Who would pair apples with hot air balloons?
The creative minds behind Cosmic Crisp apples did, and this summer they’re launching an eye-catching promotion – yes, with a real hot air balloon – to promote Cosmic Crisp availability into the summer months.
Experiential marketing doesn’t have to be just sampling. It can come in unexpected venues, said Lisa Hansen, president of the Habor Creative Group.
A hot air balloon “is not exactly something you would expect, and it’s actually going on tour this summer,” Hansen said. “It’s just a really fun, festive, family-friendly – maybe not something you would expect associated with apples – but I think again, the power of experiential marketing is connecting your brand to something more than just itself.”
Hansen joined Laura Rubin, marketing manager for brand experience and trade for Bowery Farming and Cristie Mather, vice president of food for FLM Harvest to lead a discussion of successful strategies for experiential marketing during the United Fresh Produce Association Reimagine Conversations, a monthlong series of sessions for the fresh produce industry.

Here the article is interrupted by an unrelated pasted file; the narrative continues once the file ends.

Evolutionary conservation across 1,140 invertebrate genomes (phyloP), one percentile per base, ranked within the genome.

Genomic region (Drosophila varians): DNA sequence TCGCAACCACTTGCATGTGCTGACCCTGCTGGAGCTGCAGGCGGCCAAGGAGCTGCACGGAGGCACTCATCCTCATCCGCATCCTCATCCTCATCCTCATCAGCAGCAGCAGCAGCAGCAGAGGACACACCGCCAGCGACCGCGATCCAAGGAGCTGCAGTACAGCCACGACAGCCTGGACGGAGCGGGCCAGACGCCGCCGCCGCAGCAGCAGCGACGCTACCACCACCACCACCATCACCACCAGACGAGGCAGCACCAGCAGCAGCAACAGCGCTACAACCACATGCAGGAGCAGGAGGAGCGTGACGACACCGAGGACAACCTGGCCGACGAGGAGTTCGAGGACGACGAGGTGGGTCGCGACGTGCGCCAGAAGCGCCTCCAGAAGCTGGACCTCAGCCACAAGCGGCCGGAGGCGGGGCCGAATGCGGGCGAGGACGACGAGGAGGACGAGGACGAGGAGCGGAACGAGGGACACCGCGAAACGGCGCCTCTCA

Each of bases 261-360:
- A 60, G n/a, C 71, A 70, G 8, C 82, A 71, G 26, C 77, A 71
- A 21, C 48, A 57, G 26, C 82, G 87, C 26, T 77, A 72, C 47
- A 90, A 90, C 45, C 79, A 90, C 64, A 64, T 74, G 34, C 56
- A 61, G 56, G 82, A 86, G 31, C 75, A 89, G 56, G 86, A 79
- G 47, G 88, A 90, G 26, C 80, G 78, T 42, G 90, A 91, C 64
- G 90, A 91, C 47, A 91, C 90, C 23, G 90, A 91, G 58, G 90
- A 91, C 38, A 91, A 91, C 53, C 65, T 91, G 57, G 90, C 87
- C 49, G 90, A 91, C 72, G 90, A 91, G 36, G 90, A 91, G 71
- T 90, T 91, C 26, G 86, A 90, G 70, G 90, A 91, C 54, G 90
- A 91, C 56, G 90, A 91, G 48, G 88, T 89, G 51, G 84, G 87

Experiential marketing had to make its own pandemic pivots, Rubin said. Bowery Farming switched some planned events to digital experiences, including chefs and local bar owners creating recipes using the company’s products.
“All of these things really came together nicely in a way that we wouldn’t have been able to do physically,” she said.
As events get back into full swing, it’s important for marketers to use them to their full potential, including sponsorships, Mather said.
“I would actually challenge the notion that a sponsorship is passive marketing,” she said. “When it comes to an experience, if you are going to sponsor something at an event, you can negotiate and add value to that event.”
United Fresh plans to offer replays of its Reimagine Conversations on-demand at www.unitedfresh.org.